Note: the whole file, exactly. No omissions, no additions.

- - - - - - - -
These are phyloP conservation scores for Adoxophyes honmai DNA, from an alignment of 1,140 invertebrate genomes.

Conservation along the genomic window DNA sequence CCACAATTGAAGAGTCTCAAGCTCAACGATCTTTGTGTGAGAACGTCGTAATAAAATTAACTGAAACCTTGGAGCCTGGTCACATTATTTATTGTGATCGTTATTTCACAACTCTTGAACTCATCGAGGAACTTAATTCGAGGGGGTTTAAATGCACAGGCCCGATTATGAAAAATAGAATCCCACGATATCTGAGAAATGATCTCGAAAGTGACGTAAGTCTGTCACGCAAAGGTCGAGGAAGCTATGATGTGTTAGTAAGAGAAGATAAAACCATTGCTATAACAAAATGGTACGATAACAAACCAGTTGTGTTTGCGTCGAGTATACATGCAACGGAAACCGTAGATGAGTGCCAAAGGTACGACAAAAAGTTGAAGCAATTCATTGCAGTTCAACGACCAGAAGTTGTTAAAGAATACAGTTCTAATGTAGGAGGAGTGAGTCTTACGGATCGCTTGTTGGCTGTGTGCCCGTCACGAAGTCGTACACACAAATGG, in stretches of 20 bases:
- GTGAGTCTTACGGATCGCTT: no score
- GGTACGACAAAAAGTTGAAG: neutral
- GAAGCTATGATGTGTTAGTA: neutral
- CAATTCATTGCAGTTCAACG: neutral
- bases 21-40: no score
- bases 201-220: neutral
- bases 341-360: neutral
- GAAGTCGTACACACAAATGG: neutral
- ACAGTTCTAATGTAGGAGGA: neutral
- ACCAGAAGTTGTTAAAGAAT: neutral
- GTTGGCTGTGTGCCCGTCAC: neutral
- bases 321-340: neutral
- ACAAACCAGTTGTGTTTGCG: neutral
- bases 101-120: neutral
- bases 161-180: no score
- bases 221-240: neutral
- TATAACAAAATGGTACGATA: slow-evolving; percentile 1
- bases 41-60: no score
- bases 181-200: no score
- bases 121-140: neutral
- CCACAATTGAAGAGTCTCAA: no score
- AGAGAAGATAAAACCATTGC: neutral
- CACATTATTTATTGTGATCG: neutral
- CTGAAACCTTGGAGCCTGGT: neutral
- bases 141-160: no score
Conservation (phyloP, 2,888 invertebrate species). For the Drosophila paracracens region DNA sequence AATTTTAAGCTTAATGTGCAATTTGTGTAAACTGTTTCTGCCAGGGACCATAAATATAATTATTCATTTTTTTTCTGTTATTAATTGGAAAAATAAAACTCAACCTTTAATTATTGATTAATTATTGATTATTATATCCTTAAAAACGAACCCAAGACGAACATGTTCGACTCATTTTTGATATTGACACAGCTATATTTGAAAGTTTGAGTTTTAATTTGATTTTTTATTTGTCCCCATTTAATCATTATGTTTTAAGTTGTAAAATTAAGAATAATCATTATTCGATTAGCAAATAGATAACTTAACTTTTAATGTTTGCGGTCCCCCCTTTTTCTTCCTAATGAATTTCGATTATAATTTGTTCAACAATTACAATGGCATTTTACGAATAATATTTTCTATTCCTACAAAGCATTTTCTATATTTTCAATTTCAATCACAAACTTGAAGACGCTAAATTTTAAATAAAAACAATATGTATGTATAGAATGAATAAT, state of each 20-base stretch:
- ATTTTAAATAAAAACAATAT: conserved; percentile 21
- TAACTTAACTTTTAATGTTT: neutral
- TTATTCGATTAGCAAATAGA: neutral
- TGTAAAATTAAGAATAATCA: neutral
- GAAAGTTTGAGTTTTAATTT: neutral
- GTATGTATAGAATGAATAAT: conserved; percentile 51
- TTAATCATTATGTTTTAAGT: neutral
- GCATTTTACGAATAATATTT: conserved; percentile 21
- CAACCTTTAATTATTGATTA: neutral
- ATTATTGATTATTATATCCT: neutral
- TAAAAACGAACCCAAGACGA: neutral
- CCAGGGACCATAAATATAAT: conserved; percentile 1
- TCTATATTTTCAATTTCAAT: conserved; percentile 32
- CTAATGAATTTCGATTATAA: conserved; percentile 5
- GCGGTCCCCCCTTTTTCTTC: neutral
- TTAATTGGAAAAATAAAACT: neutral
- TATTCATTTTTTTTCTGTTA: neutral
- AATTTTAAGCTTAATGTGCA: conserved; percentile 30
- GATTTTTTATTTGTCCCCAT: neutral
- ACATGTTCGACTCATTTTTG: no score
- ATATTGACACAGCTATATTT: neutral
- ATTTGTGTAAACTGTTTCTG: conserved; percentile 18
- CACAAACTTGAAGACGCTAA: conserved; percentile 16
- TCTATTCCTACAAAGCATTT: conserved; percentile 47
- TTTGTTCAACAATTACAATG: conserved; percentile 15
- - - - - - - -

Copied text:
These are phyloP conservation scores for Adoxophyes honmai DNA, from an alignment of 1,140 invertebrate genomes.

Conservation along the genomic window DNA sequence CCACAATTGAAGAGTCTCAAGCTCAACGATCTTTGTGTGAGAACGTCGTAATAAAATTAACTGAAACCTTGGAGCCTGGTCACATTATTTATTGTGATCGTTATTTCACAACTCTTGAACTCATCGAGGAACTTAATTCGAGGGGGTTTAAATGCACAGGCCCGATTATGAAAAATAGAATCCCACGATATCTGAGAAATGATCTCGAAAGTGACGTAAGTCTGTCACGCAAAGGTCGAGGAAGCTATGATGTGTTAGTAAGAGAAGATAAAACCATTGCTATAACAAAATGGTACGATAACAAACCAGTTGTGTTTGCGTCGAGTATACATGCAACGGAAACCGTAGATGAGTGCCAAAGGTACGACAAAAAGTTGAAGCAATTCATTGCAGTTCAACGACCAGAAGTTGTTAAAGAATACAGTTCTAATGTAGGAGGAGTGAGTCTTACGGATCGCTTGTTGGCTGTGTGCCCGTCACGAAGTCGTACACACAAATGG, in stretches of 20 bases:
- GTGAGTCTTACGGATCGCTT: no score
- GGTACGACAAAAAGTTGAAG: neutral
- GAAGCTATGATGTGTTAGTA: neutral
- CAATTCATTGCAGTTCAACG: neutral
- bases 21-40: no score
- bases 201-220: neutral
- bases 341-360: neutral
- GAAGTCGTACACACAAATGG: neutral
- ACAGTTCTAATGTAGGAGGA: neutral
- ACCAGAAGTTGTTAAAGAAT: neutral
- GTTGGCTGTGTGCCCGTCAC: neutral
- bases 321-340: neutral
- ACAAACCAGTTGTGTTTGCG: neutral
- bases 101-120: neutral
- bases 161-180: no score
- bases 221-240: neutral
- TATAACAAAATGGTACGATA: slow-evolving; percentile 1
- bases 41-60: no score
- bases 181-200: no score
- bases 121-140: neutral
- CCACAATTGAAGAGTCTCAA: no score
- AGAGAAGATAAAACCATTGC: neutral
- CACATTATTTATTGTGATCG: neutral
- CTGAAACCTTGGAGCCTGGT: neutral
- bases 141-160: no score
Conservation (phyloP, 2,888 invertebrate species). For the Drosophila paracracens region DNA sequence AATTTTAAGCTTAATGTGCAATTTGTGTAAACTGTTTCTGCCAGGGACCATAAATATAATTATTCATTTTTTTTCTGTTATTAATTGGAAAAATAAAACTCAACCTTTAATTATTGATTAATTATTGATTATTATATCCTTAAAAACGAACCCAAGACGAACATGTTCGACTCATTTTTGATATTGACACAGCTATATTTGAAAGTTTGAGTTTTAATTTGATTTTTTATTTGTCCCCATTTAATCATTATGTTTTAAGTTGTAAAATTAAGAATAATCATTATTCGATTAGCAAATAGATAACTTAACTTTTAATGTTTGCGGTCCCCCCTTTTTCTTCCTAATGAATTTCGATTATAATTTGTTCAACAATTACAATGGCATTTTACGAATAATATTTTCTATTCCTACAAAGCATTTTCTATATTTTCAATTTCAATCACAAACTTGAAGACGCTAAATTTTAAATAAAAACAATATGTATGTATAGAATGAATAAT, state of each 20-base stretch:
- ATTTTAAATAAAAACAATAT: conserved; percentile 21
- TAACTTAACTTTTAATGTTT: neutral
- TTATTCGATTAGCAAATAGA: neutral
- TGTAAAATTAAGAATAATCA: neutral
- GAAAGTTTGAGTTTTAATTT: neutral
- GTATGTATAGAATGAATAAT: conserved; percentile 51
- TTAATCATTATGTTTTAAGT: neutral
- GCATTTTACGAATAATATTT: conserved; percentile 21
- CAACCTTTAATTATTGATTA: neutral
- ATTATTGATTATTATATCCT: neutral
- TAAAAACGAACCCAAGACGA: neutral
- CCAGGGACCATAAATATAAT: conserved; percentile 1
- TCTATATTTTCAATTTCAAT: conserved; percentile 32
- CTAATGAATTTCGATTATAA: conserved; percentile 5
- GCGGTCCCCCCTTTTTCTTC: neutral
- TTAATTGGAAAAATAAAACT: neutral
- TATTCATTTTTTTTCTGTTA: neutral
- AATTTTAAGCTTAATGTGCA: conserved; percentile 30
- GATTTTTTATTTGTCCCCAT: neutral
- ACATGTTCGACTCATTTTTG: no score
- ATATTGACACAGCTATATTT: neutral
- ATTTGTGTAAACTGTTTCTG: conserved; percentile 18
- CACAAACTTGAAGACGCTAA: conserved; percentile 16
- TCTATTCCTACAAAGCATTT: conserved; percentile 47
- TTTGTTCAACAATTACAATG: conserved; percentile 15